Scientific publications

Early and intermediate age-related macular degeneration: update and clinical review

García-Layana A (1,2,3), Cabrera-López F (4,5), García-Arumí J (6,7,8), Arias-Barquet L (9,10), Ruiz-Moreno JM (3,11,12).

1 Department of Ophthalmology, Clínica Universidad de Navarra, Pamplona, Spain.
(2 Sociedad Española de Retina y Vítreo (SERV), Madrid, Spain.
(3 Red Telemática de Investigación Cooperativa Oftared, Instituto de Salud Carlos III, Madrid, Spain.
(4 Service of Ophthalmology, Complejo Hospitalario Universitario Insular Materno-Infantil de Gran Canaria, Las Palmas de Gran Canaria, Spain.
(5) Las Palmas Gran Canaria University, Las Palmas de Gran Canaria, Spain.
(6) Department of Retina and Vitreous, Instituto de Microcirugía Ocular (IMO), Barcelona, Spain.
(7) Department of Ophthalmology, Universidad Autónoma de Barcelona, Barcelona, Spain.
(8) Hospital Universitario Valle Hebrón, Barcelona, Spain.
(9) Section of Medical-Surgical Retina, Service of Ophthalmology, Hospital Universitari de Bellvitge, Barcelona, Spain.
(10) University of Barcelona, Barcelona, Spain.
(11) Universidad Castilla-La Mancha, Albacete, Spain.
(12) Vissum Corporación Oftalmológica, Madrid, Spain.

Magazine: Clinical Interventions in Aging

Date: Oct 3, 2017



Age-related macular degeneration (AMD) is the leading cause of irreversible central vision loss in developed countries.

With the aging of population, AMD will become globally an increasingly important and prevalent disease worldwide. It is a complex disease whose etiology is associated with both genetic and environmental risk factors.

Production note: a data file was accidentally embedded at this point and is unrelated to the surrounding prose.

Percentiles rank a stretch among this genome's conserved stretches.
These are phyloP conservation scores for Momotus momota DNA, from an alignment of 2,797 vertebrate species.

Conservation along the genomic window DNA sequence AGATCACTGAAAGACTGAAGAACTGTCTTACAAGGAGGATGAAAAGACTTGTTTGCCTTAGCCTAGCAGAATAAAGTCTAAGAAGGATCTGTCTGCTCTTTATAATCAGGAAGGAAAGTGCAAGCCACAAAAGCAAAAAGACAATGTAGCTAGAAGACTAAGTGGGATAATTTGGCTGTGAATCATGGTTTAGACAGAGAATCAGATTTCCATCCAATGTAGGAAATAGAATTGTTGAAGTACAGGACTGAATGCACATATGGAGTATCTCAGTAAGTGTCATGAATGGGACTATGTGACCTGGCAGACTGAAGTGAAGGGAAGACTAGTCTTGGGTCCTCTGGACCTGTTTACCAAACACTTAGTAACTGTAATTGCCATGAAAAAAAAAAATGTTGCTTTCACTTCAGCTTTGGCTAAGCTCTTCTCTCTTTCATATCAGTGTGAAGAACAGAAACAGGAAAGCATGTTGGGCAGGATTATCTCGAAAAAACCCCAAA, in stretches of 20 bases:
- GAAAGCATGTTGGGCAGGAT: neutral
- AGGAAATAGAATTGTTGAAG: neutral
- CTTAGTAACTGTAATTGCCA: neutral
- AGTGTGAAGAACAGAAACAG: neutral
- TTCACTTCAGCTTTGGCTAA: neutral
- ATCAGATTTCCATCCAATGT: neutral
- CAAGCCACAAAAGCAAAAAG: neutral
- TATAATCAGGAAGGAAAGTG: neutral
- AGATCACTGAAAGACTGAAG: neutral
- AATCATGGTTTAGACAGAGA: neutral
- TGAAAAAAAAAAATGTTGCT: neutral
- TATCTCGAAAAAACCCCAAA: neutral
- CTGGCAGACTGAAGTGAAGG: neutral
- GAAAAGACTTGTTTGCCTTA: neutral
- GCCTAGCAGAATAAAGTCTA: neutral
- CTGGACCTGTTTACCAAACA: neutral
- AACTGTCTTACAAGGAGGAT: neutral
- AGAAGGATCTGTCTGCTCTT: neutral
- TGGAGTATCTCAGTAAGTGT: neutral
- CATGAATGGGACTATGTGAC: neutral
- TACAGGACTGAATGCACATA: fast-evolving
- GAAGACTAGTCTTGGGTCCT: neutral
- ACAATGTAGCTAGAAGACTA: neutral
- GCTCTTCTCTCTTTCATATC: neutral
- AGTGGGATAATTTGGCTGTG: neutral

An extensive decline in the quality of life and progressive need of daily living assistance resulting from AMD among those most severely affected highlights the essential role of preventive strategies, particularly advising patients to quit smoking.

In addition, maintaining a healthy diet, controlling other risk factors (such as hypertension, obesity, and atherosclerosis), and the use of nutritional supplements (antioxidants) are recommendable. Genetic testing may be especially important in patients with a family history of AMD.

Recently, unifying criteria for the clinical classification of AMD, defining no apparent aging changes; normal aging changes; and early, intermediate, and late AMD stages, are of value in predicting AMD risk of progression and in establishing recommendations for the diagnosis, therapeutic approach, and follow-up of patients.

The present review is focused on early and intermediate AMD and presents a description of the clinical characteristics and ophthalmological findings for these stages, together with algorithms for the diagnosis and management of patients, which are easily applicable in daily clinical practice.

CITATION  Clin Interv Aging. 2017 Oct 3;12:1579-1587. doi: 10.2147/CIA.S142685. eCollection 2017.



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